Songkran, the world’s largest water fight, happens every year in Thailand. In April almost every shop in the country, from electrical stores to gardening centres, will start selling water pistols; and children will take to the streets, pistol in one hand and strange burning talcum powder in other, in anticipation of the greatest and most wildly celebrated festival in Thailand.
Songkran festival, the Thai New Year
Songkran festival is the Thai New Near and is a nonstop three-day party between the 13th and 15th of April. Traditionally it is a celebration of age, and a time to renew family ties. Older members of a family pour water over the hands of the younger members, thus cleansing them of any impurities, misfortune and evil. Water is symbolic of the cleaning process and signifies purity.
Although this is still the main underlying theme of Songkran, nowadays the festival takes another form; a nationwide water fight. Weaponry ranges from small water pistols to giant tanks full of water and ice. People load up the back of their pick-up trucks with family members and a tank full of spine shockingly cold water. Then they take to the streets, driving down main roads and back alleys alike, engaging in water war with anyone and everyone they pass.
People on the streets give as good as they get. They stand outside their houses and shops, temporary barricades in place, with water pistols, and jugs of ice-cold water at the ready. Any car that happens to pass by better wind up their windows, otherwise they’re in for a cold, wet and probably expensive surprise. No matter where you go in the country, you’ll receive the same treatment. The only way to avoid crinkled fingers and foot rot is to lock your door and board up you windows. But then that wouldn’t be any fun at all. It’s the best time of the year to be in Thailand but put your travel plans on hold, city centres generally become chockablock with traffic, and the streets turn into water world war three.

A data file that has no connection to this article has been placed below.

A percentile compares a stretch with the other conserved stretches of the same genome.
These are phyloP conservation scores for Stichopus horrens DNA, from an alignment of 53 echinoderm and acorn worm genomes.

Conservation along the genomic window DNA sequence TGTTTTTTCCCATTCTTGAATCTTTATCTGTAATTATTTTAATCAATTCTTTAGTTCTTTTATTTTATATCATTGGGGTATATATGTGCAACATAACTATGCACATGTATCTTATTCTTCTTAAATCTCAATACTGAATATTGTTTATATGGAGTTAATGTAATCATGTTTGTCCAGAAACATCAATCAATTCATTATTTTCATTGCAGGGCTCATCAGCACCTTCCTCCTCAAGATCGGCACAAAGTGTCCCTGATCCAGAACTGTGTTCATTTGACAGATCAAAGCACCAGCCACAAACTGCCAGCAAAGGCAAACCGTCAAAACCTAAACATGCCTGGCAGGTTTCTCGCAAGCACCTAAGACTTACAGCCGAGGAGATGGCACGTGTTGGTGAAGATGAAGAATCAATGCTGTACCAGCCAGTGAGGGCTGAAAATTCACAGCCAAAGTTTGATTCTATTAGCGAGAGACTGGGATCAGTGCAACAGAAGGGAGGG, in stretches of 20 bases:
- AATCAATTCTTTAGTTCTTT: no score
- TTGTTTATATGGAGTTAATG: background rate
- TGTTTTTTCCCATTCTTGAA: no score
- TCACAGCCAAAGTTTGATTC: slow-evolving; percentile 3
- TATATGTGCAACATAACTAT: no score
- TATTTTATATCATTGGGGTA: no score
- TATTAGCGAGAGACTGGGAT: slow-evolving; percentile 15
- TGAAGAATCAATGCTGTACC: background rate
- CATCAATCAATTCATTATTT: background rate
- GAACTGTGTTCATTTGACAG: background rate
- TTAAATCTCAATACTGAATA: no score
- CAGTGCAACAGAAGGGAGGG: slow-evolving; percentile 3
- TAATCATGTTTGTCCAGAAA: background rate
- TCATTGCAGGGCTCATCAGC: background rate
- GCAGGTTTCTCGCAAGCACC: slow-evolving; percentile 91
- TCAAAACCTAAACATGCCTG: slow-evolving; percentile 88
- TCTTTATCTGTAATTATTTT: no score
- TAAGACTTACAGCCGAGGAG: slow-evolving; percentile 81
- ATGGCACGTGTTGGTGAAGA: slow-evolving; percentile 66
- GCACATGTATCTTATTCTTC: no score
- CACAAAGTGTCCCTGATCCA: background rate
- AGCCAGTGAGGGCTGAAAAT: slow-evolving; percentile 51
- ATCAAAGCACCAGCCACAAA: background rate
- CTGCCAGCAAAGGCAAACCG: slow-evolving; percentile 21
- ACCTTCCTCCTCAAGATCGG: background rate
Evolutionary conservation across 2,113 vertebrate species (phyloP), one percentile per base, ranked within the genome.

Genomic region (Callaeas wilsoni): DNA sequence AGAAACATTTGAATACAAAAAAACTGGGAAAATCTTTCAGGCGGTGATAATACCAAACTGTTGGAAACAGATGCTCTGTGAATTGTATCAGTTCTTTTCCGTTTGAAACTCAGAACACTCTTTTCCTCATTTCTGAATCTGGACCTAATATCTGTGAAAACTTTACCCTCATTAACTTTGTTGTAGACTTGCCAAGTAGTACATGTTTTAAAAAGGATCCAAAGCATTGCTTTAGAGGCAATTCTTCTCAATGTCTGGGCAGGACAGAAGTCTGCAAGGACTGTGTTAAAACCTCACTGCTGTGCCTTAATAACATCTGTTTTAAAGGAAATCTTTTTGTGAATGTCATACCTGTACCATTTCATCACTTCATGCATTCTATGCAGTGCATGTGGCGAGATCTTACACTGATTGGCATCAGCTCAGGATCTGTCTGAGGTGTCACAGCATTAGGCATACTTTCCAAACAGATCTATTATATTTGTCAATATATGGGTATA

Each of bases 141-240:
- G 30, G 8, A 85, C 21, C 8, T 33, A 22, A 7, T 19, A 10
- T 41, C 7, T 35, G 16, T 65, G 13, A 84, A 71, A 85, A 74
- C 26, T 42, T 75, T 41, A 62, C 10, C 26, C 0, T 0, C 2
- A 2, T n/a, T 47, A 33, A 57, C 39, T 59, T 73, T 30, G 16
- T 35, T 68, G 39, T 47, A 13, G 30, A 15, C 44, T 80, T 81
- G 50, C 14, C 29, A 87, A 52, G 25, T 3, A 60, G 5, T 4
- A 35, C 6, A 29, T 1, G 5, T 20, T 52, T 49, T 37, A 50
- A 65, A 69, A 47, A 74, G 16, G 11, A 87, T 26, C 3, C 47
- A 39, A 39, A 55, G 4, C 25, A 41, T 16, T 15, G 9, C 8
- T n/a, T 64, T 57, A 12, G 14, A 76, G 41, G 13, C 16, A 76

Songkran: water fun for all
The Songkran water fights are generally conducted in a purely lighthearted manner. Music blasts from every street corner, and everyone has a smile on their face. It’s a terrific party.
Songkran is extremely fun, exceptionally interesting and a must-see for anyone thinking of visiting Thailand. Foreigners make great targets so you are likely to be soaked from the moment the sun rises through until it sets in the evening. The Thais are extremely friendly towards foreigners so don’t be surprised to be dragged into innumerable households and cars to have paraffin-like whisky poured down you gullet, and to help soak other passersby.
Why go to Songkran
Songkran is an exquisite, chaotic festival, celebrated in a friendly and colourful atmosphere, and is of similar importance to the Thais as Christmas is in the West. The only disappointment comes when the sunsets on April 15th, you realise it is all over and you’ll have to wait for another year before it comes around again. But come the 13th April it’ll be time dig under the stairs, dust off that Supersoaker and wage water war once again.